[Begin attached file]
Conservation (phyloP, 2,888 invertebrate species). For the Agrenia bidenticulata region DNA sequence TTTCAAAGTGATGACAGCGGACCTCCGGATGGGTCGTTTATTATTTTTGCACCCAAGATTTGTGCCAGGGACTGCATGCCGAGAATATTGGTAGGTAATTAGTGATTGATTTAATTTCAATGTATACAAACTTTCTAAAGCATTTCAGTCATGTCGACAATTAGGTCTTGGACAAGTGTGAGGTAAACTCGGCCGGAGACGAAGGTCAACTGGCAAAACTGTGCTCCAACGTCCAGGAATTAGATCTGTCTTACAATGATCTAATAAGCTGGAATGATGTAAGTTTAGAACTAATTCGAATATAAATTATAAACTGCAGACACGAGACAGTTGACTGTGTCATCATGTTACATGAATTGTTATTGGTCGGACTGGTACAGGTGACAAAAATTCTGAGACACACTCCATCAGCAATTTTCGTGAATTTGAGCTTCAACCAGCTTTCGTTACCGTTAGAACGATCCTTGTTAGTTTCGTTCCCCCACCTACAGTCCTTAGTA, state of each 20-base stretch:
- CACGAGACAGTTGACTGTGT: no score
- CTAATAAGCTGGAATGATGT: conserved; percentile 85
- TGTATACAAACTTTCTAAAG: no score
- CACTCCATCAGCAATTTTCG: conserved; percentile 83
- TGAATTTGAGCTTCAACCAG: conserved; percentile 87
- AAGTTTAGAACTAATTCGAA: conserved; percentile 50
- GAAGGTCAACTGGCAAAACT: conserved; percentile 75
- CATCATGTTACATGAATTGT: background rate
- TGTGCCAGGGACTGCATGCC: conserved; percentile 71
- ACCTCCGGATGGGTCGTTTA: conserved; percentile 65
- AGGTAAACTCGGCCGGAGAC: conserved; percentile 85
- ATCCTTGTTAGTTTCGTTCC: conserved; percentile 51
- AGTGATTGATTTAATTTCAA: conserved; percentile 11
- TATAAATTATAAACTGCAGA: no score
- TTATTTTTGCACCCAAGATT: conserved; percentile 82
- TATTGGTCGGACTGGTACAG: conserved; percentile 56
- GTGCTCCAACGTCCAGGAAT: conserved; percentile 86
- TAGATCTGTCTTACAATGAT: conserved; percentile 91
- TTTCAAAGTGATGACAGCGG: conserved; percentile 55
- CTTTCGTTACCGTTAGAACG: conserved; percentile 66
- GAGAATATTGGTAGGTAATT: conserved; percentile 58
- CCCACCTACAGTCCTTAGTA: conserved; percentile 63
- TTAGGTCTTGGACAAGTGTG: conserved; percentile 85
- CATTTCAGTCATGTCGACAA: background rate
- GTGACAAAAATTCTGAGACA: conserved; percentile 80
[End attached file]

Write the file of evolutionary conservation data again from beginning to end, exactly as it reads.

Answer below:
Conservation (phyloP, 2,888 invertebrate species). For the Agrenia bidenticulata region DNA sequence TTTCAAAGTGATGACAGCGGACCTCCGGATGGGTCGTTTATTATTTTTGCACCCAAGATTTGTGCCAGGGACTGCATGCCGAGAATATTGGTAGGTAATTAGTGATTGATTTAATTTCAATGTATACAAACTTTCTAAAGCATTTCAGTCATGTCGACAATTAGGTCTTGGACAAGTGTGAGGTAAACTCGGCCGGAGACGAAGGTCAACTGGCAAAACTGTGCTCCAACGTCCAGGAATTAGATCTGTCTTACAATGATCTAATAAGCTGGAATGATGTAAGTTTAGAACTAATTCGAATATAAATTATAAACTGCAGACACGAGACAGTTGACTGTGTCATCATGTTACATGAATTGTTATTGGTCGGACTGGTACAGGTGACAAAAATTCTGAGACACACTCCATCAGCAATTTTCGTGAATTTGAGCTTCAACCAGCTTTCGTTACCGTTAGAACGATCCTTGTTAGTTTCGTTCCCCCACCTACAGTCCTTAGTA, state of each 20-base stretch:
- CACGAGACAGTTGACTGTGT: no score
- CTAATAAGCTGGAATGATGT: conserved; percentile 85
- TGTATACAAACTTTCTAAAG: no score
- CACTCCATCAGCAATTTTCG: conserved; percentile 83
- TGAATTTGAGCTTCAACCAG: conserved; percentile 87
- AAGTTTAGAACTAATTCGAA: conserved; percentile 50
- GAAGGTCAACTGGCAAAACT: conserved; percentile 75
- CATCATGTTACATGAATTGT: background rate
- TGTGCCAGGGACTGCATGCC: conserved; percentile 71
- ACCTCCGGATGGGTCGTTTA: conserved; percentile 65
- AGGTAAACTCGGCCGGAGAC: conserved; percentile 85
- ATCCTTGTTAGTTTCGTTCC: conserved; percentile 51
- AGTGATTGATTTAATTTCAA: conserved; percentile 11
- TATAAATTATAAACTGCAGA: no score
- TTATTTTTGCACCCAAGATT: conserved; percentile 82
- TATTGGTCGGACTGGTACAG: conserved; percentile 56
- GTGCTCCAACGTCCAGGAAT: conserved; percentile 86
- TAGATCTGTCTTACAATGAT: conserved; percentile 91
- TTTCAAAGTGATGACAGCGG: conserved; percentile 55
- CTTTCGTTACCGTTAGAACG: conserved; percentile 66
- GAGAATATTGGTAGGTAATT: conserved; percentile 58
- CCCACCTACAGTCCTTAGTA: conserved; percentile 63
- TTAGGTCTTGGACAAGTGTG: conserved; percentile 85
- CATTTCAGTCATGTCGACAA: background rate
- GTGACAAAAATTCTGAGACA: conserved; percentile 80